You Should Know About 2 Diabetes Type – Food Choices During the Holidays

“Tis the season for sugary treats.” High blood sugar levels and weight gain are often the price of overindulgence. Germans typically acquire a pound in December and January. Japanese and US Americans typically gain 0.75 pounds. If that doesn’t sound like much, think of gaining a pound every year for the next 30 years. Then add in birthdays, weddings, anniversaries, and other “exceptional” causes for celebration and the pounds can add up. That extra weight is not so much a function of age as it is of too many calories and not enough physical activity.

So, how not to feel like a martyr when the rest of the party is indulging? One way is to be late for the party, or at least late coming to the table. That way you will have less time to sit looking at the food in the serving dishes. When we see the food, we start to enjoy it before eating, which makes it difficult to avoid continuing our enjoyment all the way to eating the fruitcake. When the other celebrants are having coffee or leaving the table, you will naturally want to join them.

Another way is to make low-calorie concoctions…

  1. Try a small bowl of apricots with sprigs of mint and a few cherries to make it festive. The color is a big part of food enjoyment, so make a compote of your favorite fruits. Be sure to include berries. A search of the internet will turn up enough recipes to inspire.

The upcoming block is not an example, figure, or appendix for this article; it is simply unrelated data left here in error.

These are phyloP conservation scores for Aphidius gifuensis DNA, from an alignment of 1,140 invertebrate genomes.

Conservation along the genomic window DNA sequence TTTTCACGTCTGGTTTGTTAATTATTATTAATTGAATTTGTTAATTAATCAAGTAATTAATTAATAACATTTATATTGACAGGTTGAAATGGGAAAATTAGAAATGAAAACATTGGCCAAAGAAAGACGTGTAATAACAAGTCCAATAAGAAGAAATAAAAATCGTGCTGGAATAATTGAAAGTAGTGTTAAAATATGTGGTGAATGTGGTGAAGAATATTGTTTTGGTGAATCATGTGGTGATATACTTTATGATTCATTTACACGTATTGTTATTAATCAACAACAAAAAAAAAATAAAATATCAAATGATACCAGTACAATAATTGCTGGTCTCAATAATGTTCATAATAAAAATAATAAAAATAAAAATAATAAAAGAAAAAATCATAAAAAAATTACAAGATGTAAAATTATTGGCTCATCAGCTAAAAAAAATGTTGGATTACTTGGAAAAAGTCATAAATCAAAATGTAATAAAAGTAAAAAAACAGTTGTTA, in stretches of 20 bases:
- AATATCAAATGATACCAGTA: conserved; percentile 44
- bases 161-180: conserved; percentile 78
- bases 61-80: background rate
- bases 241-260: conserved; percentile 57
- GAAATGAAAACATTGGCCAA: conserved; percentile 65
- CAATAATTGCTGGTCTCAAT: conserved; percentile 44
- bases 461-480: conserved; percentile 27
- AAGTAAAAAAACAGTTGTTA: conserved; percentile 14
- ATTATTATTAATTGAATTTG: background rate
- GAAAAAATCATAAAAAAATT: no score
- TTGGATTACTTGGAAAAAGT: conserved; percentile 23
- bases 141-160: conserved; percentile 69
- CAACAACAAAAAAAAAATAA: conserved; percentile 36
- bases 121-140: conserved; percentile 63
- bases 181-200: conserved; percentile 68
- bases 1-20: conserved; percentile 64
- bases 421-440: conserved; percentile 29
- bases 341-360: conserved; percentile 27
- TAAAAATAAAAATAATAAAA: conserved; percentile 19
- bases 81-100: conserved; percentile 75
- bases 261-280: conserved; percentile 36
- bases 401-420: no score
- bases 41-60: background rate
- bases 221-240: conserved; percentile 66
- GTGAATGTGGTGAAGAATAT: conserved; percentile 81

2. If it simply is not a holiday without potato latkes or cake, then control portion sizes. Cut a small piece and walk away from the buffet or ask for a small piece at the dinner table and eat it slowly, alternating bites of solid food with coffee or tea.
  3. Instead of egg nog buy some seltzer water and flavor it with fruit juice. Add food coloring in keeping with the holidays.

Eating is not the only way to have fun with friends, so invite everyone to play Scrabble, Monopoly, cards, or charades. No, you don’t need a bowl of nuts within easy reach of the game!

And don’t forget to take a walk after dinner, to enjoy the seasonal beauties of nature. If you live in a snowy climate, get out the sleds and skis. Have a race with other celebrants. If you can afford the money and time, rent a cabin in the woods to see nature at its best – and take along only healthful foods.

With good self-management, you can keep your blood sugar levels and weight under control during the holidays.

Although managing your disease can be very challenging, Type 2 diabetes is not a condition you must just live with. You can make simple changes to your daily routine and lower both your weight and your blood sugar levels. Hang in there, the longer you do it, the easier it gets.

Leave a Reply

Your email address will not be published. Required fields are marked *